The Back-Breaking Leaf

Film Review by Dean Duncan Jul 29, 2015

Have you noticed? I love the NFB! This production doesn’t necessarily appear at the top of the Board’s lists of milestones, though it clearly comes right out of the core of the amazing Unit B, so active and productive back during one of the organization’s numerous primes. This just reminds me that promotional lists, though they’re probably necessary in a couple of ways, and probably helpful when we’re just starting out with something, mostly just skim surfaces or even outright distract/deceive us.

Late 50’s tobacco farming in Chatham, Ontario might not sound like the most interesting subject for a film, at least or especially in this day and age. Smoking is bad for you. Ontario might also be bad for you. Careful, though. As we all know, even if we don’t follow through on the fact, everything is interesting when approached with the right attitude, interest, or, in the case of those communicating  here, skill.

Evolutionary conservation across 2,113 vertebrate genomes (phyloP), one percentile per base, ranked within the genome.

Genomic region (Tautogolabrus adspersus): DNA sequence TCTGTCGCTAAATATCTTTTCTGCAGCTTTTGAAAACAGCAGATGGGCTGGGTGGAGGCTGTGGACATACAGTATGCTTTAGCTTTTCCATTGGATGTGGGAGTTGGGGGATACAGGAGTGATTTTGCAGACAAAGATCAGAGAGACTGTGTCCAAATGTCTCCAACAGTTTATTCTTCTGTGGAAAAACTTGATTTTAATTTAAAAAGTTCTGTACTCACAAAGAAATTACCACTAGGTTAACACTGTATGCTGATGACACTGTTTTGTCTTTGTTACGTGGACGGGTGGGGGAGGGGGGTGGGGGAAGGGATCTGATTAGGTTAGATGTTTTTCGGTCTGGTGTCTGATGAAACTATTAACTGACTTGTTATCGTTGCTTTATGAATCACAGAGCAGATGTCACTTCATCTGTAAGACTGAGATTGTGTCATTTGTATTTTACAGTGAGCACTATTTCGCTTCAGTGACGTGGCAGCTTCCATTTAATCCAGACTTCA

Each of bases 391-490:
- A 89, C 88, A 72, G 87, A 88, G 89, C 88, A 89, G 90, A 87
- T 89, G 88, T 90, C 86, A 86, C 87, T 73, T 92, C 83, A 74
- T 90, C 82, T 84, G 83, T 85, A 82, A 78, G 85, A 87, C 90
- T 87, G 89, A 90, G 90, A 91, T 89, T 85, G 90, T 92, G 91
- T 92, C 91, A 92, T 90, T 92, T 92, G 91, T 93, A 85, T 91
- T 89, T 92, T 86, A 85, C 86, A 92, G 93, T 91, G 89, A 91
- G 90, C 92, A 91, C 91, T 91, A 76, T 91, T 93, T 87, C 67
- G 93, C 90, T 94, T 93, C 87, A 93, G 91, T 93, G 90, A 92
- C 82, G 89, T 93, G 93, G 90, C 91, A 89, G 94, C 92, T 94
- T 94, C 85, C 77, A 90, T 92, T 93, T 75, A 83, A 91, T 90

Man! The clarity of the argument, the the aptness—poetry, power—of the images that illustrate it, the resonance of this seemingly/not remotely limited subject. Smoking is bad for you? There’s the poignancy of this production, and the decency too. Ross McElwee made a very distinct, similarly deep and decent film on this subject, in this case in his home state of North Carolina (Bright Leaves, 2003). I mention this to suggest that our health and moral convictions shouldn’t or needn’t cause us to avoid paradox, or acknowledging how hard people work, and how complicatedly.

Add these films up, by these folks, at this time. I swear: it’s an out-and-out, full-on Canadian Enlightenment! So deep, decent, bracing, thrilling …

Here’s the link: